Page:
Negroponte Unveils Intelligence Strategy

By Walter Pincus
Washington Post Staff Writer
Thursday, October 27, 2005

Bolstering the growth of democracy in other countries has joined countering terrorism and preventing the spread of weapons of mass destruction as the top strategic missions for the nation's intelligence agencies, according to a document released yesterday by Director of National Intelligence John D. Negroponte.

Titled "The National Intelligence Strategy of the United States," the publication publicly sets out for the first time the strategic missions laid out by the director of national intelligence for the country's 15 agencies.

Negroponte said the strategic mission to "bolster the growth of democracy and sustain peaceful democratic states" is aimed at providing policymakers with information to alert them as to how countries are progressing toward democracy, allowing them to understand the "success or failure to achieve good governance." Although he did not mention Iraq, it would appear that the need to understand that country's progress would fit his description.

Negroponte said mission priorities as described in the document have not changed for the agencies, but two former senior intelligence officials said yesterday one involving democracy appeared new.

During the Cold War, the CIA carried out covert activities in many countries, including some in Soviet-controlled Eastern Europe, to support democratic leaders and political parties that opposed communist governments.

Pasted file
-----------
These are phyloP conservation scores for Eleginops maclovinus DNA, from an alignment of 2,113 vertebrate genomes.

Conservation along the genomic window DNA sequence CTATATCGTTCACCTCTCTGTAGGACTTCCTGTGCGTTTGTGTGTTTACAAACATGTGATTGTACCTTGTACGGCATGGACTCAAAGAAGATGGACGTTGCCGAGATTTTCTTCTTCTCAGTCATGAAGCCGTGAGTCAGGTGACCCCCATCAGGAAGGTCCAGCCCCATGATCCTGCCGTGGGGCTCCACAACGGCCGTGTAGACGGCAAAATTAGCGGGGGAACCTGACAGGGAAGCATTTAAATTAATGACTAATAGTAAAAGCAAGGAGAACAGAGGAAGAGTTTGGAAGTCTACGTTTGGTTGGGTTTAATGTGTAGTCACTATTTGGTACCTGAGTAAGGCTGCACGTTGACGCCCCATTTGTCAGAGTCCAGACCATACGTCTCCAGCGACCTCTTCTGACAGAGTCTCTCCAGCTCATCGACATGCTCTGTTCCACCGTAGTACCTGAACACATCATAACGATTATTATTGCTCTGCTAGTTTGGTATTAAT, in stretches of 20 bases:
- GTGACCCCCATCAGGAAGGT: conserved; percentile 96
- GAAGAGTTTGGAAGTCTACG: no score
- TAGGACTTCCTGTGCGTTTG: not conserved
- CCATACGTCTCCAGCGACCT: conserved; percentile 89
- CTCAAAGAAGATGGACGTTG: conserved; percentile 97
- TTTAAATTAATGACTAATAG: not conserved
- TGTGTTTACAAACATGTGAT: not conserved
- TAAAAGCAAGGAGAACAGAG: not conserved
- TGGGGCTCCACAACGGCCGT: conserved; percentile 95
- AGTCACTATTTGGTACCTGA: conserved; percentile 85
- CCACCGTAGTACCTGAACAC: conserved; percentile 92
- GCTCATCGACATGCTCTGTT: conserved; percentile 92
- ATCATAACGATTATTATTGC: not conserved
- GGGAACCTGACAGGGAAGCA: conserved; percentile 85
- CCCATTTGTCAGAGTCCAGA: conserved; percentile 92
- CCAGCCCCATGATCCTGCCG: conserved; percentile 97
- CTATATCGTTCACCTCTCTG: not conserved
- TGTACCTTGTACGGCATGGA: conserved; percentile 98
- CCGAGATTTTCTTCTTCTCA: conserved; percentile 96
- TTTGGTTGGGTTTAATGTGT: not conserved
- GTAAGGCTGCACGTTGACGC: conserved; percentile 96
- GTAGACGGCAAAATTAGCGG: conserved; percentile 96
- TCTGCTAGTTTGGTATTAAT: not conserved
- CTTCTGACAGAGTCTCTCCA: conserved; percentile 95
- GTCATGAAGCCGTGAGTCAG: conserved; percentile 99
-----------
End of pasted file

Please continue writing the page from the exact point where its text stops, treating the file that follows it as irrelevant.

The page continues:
A senior intelligence official, who appeared with Negroponte at a briefing for reporters but asked not to be identified, said the democracy mission statement does not describe such covert operations but only outlines collection and analysis of so-called soft power intelligence in contrast to the threat-based intelligence that has been emphasized in the past.

The publication also lays out 10 goals, termed "enterprise objectives," that Negroponte hopes to accomplish as a result of the restructuring and transformation of the agencies that has begun since he took over as President Bush's chief intelligence adviser six months ago. These include many steps recommended by the Sept. 11 commission and the president's intelligence commission such as sharing of intelligence between agencies and creation of uniform security practices.

The public release of the intelligence strategy "shows Congress and the public our commitment to building an intelligence community that is more unified, coordinated and effective," Negroponte told reporters at the briefing. He added that the document will help the individual agencies under him align their activities to these missions.

In the past, the mission statement had been contained in a classified document produced by the DNI's predecessor, the director of central intelligence, according to a senior intelligence official.

One "enterprise" objective calls for establishing new and strengthened relationships with foreign intelligence services. That appears to conflict with goals recently set out by CIA Director Porter J. Goss who told his agency he wants to increase unilateral human intelligence collection and reduce reliance on foreign liaison relationships.

The senior intelligence official said that though U.S. human intelligence collection will increase, "we have a lot more to harvest with allies," and that both approaches will be used.


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